During the first year of 3D Film Production you learn the 3D crafts, and the second year teaches you to make captivating 3D films. When producing a 3D film, you will be using software and 3D characters instead of film cameras and actors.
First year - The 3D craft
The first year of 3D Film Production is identical to 3D Design and Animation. You can still apply directly for this two-year study program; 3D Film Production.
To be good at something you need continuous training, and 3D Design and Animation is no exception. In this course we start building, or modeling, very simple objects in 3D. We then texturize, or paint these objects, before finally lighting and completing them. Thereafter, it is back to modeling again, but this time with greater complexity. Again, we do more texturing and lighting, and we also increase the levels of detail and complexity. The same process is repeated over and over again, but with even more refinement each time. That way, we are able to slowly but surely, progress from the production a simple object like a cup, on to more complicated objects, such as a human figure.
The next challenge is to construct these characters’ movements in a manner that is believable. Once more, the aim is to strive towards greater complexity as we focus on advanced 3D figures of human beings. If you are able to sculpt a human, you can basically create anything in 3D.
3D is a mixture of both technical knowledge and artistic abilities. This is highly emphasized at Noroff, and we therefore facilitate our training to include both design skills and technical competency. It will be expected that you complete several drawing exercises on paper, and your software as well as technical skills must also be proficient.
The assignments in 3D Design and Animation have an objective to simulate real-life challenges that awaits in the industry, and by so prepare you for immediate employment and production after graduation.
Second Year - Produce an animated short film
Since the dawn of time, storytelling has been part of what it means to be human, and what it mens to be creative and thinking beings. In all storytelling, there is a common structure, with certain variations depending on genre. If you have seen one romantic comedy, you know that a conflict will present itself before the second half, but you also know the story will have a happy ending. If you have read Norwegian fairy tales, you know that the first and second brother will not get the princess, but the third will succeed and win half the kingdom. You will learn the structure of various genres in both short and feature films, and be able to identify the structure and the basic plot elements in a movie. Once you understand these genres, you can draw ideas from any film, in creating your own story.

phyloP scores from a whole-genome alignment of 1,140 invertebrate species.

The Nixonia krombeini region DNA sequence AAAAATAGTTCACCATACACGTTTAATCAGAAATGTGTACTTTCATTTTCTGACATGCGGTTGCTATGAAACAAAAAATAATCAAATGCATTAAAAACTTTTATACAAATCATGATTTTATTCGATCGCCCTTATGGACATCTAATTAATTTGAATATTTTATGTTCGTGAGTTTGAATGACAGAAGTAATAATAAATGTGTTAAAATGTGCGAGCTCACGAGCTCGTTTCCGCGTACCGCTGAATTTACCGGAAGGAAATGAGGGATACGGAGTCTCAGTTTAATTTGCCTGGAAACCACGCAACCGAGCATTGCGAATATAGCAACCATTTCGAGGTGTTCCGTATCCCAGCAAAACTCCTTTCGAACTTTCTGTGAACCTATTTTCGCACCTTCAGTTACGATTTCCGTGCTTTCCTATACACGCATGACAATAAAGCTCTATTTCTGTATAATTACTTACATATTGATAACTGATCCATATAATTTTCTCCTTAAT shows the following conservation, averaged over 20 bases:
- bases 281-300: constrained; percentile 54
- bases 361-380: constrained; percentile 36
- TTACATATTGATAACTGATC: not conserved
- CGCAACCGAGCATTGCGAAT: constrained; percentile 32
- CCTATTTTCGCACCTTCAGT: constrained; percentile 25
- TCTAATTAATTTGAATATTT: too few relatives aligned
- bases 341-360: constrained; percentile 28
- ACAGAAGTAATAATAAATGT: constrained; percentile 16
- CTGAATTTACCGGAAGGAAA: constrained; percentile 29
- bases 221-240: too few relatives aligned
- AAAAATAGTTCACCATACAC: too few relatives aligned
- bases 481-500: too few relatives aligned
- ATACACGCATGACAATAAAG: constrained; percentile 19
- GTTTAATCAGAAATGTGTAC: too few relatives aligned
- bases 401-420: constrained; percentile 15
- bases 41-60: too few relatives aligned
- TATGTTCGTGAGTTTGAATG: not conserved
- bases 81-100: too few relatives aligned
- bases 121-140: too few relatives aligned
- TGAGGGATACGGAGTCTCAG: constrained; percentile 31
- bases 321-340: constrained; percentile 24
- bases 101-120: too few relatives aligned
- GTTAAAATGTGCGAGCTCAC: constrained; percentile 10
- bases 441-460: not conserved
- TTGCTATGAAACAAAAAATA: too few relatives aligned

In this study program, you will learn to work with all phases of production, from idea to finished film. When you finish the script, you will create a storyboard, then animate pre-visualizations, before moving on to principal and post production.
An all 3D film has no real actors to instruct. It's your job to bring the 3D characters to life. Our minds are experts in reading body language, and if an animation is done poorly, we will notice something wrong, and the magic of the animation is lost. The audience may not be able to pinpoint the error, other than sensing that something is wrong. You, however, will gain knowledge of human anatomy, body language and facial expressions, and thereby be able to make your characters behave in the way that they should.
Facial expressions and lip-sync
The human has over forty muscles, and our brains aree experts on interpreting various facial expressions. A large portion of digital acting is to make use of our knowledge of facial anatomy and expressions, to convey the right moods and undertones.
When the characters are talking, it is essential that lip movements and audio are synchronized. Have you ever noticed when the audio on television is off by even a fraction of a second? This can be very annoying, and we may struggle to keep up with what is being said.
You must use your knowledge of phonetics and phonology to make the appropriate lip movements of your character. In addition, the words and the way they are being spoken, must ineract along with the character's body language, so they convey the same message.
Film techniques and pre-production
When you see a good movie, you react emotionally to the plot, and your reaction is not at random. It is in fact the filmmakers who are manipulating you! As a filmmaker, you have many tools at your disposal for manipulating the audience into experiencing the story as you wish. The effect of good editing by use of multiple angles may increase the tension in the scene. You can use variations in camera motion, speed, soundtrack, lighting, shadows and colors, to create different moods and tones. An important part of pre-production is storyboarding, where the film's scenes are drawn, often as a cartoon, with descriptions of movements and mood. This is very cost-effective, given that it is easier to change a scene in a storyboard, rather than making an entire animation sequence again. It also helps the instructor to maintain artistic control over the final product, beacause the entire production derives from storyboard.
Three-year upper secondary education or a vocational education certificate.
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Last updated February 18, 2016